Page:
Again and again, Dries Van Noten proves the relevance of the floral pattern through thoughtful and inventive design, continuing to bring this classically conventional pattern back in new and refreshing ways.
The new retrospective for artist Franz Erhard Walther at WIELS in Brussels, Belgium entitled The Body Decides is a brilliant and colorful breadth of Walther’s expert sketches, textile-based performance pieces, and artistic experiments from the past and present.
"Franz Erhard Walther: The Body Decides offers an in-depth look at an influential German artist whose pioneering work straddles minimalist sculpture, conceptual art, abstract painting, and performance all while positing fundamental questions about the conventional idea of the artwork as an immutable, obdurate pedestal- or wall- bound thing…The show at WIELS, the first for the artist in Belgium and one of the larger of his solo exhibitions to date, will underscore the essential tension provoked by Walther’s work and the ways it thinks about what an artwork can do, or what can be done with it as opposed to how merely it appears or what it is. " — WIELS press release
‘Franz Erhard Walther: The Body Decides’ runs through May 11th, 2014.
There’s a lot to be said about trusting oneself while singularly moving toward ideas, organically forming them into calm extensions of the imagination. In a city like New York this is left for the highly adaptable with the tenacity to clearly envision and realize the motivations behind what it is to create. Wing Yau is the founder and designer behind WWAKE, a line of jewelry that brings both experimental and fine pieces into the same realm. Through a minimalist praxis she has created a jewelry line of precious metals, stones, and elegant silk thread—the result of a path from her younger years spent in Peru and New Guinea.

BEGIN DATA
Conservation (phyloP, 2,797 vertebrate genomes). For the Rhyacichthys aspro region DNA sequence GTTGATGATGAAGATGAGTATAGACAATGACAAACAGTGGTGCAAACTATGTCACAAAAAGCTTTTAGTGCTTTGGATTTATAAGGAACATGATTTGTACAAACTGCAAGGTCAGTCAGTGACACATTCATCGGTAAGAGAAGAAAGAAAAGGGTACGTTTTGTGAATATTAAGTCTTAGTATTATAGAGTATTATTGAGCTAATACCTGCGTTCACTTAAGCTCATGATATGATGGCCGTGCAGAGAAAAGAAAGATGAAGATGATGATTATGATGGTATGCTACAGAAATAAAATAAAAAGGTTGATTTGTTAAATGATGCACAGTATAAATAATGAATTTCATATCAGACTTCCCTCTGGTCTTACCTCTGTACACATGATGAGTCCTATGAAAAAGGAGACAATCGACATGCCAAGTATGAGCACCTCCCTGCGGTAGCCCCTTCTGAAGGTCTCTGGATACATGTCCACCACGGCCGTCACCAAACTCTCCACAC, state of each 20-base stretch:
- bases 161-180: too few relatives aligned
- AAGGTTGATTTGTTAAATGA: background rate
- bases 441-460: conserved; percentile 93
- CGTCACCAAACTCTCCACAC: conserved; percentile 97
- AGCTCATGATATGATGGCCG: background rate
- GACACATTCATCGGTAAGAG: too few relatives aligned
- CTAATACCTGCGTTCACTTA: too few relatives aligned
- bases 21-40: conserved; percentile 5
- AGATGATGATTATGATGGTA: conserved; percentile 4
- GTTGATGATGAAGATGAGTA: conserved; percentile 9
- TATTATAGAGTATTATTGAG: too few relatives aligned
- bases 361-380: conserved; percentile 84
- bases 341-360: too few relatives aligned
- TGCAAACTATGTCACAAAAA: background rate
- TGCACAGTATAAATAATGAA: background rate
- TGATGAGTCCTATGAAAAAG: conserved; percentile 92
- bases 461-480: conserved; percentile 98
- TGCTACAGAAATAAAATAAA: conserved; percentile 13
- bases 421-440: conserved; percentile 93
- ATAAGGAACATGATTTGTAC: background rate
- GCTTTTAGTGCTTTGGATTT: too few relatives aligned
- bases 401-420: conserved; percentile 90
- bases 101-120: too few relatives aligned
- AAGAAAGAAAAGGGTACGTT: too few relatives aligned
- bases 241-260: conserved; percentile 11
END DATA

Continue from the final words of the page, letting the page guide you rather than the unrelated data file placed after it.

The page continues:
I met Wing in the middle of winter at her studio in the Brooklyn Navy Yard. The winds were paralyzing and it was a relief to be greeted warmly by her. Her studio was filled with simple objects and sculptures, complimentary among casually dispersed opulent opal stones, brass and gold rings. Upstairs on a massive rooftop garden laden with overturned frozen shrubs, she pointed out nearby landmarks and spoke to me about balancing life in New York and exacting her own sculptural inspired designs.
AB: What’s your routine like? Walk us through your ideal day.
WY: I’ve come to love waking up early and spending the morning alone. I usually listen to NPR, drink coffee, and watch the morning light change. The rest of the day is spent around a lot of people coordinating production and then designing at night.
AB: How do you find living in New York compared to the West Coast or other places you have lived?
WY: I love New York. The lifestyle is definitely not as comfortable as it is at home in Vancouver, but for a young designer like myself, it’s the place to be. I feel really supported by a community of people who are working toward a common goal – we’re really building something together. The pace of life here allows me to get more done that I would have ever thought imaginable, but I do miss the view of the mountains and the easier pace of life out West! It’s easier to be thoughtful and solitary there. It’s a great place to start ideas, while New York’s a great place to expand upon them.
AB: Is your workspace important to your work or can you create autonomously, on the go?
WY: I can do a bit of both. I used to make so many things on my flights from New York to Vancouver, but that was nuts. I used to find it weirdly empowering or freeing to design & produce like this, but I think I was just going crazy from lack of sleep! I’m learning to appreciate having all of my work in one place. I think it’s important to have a home for your work – you can visit it as a whole and leave it all behind when you need.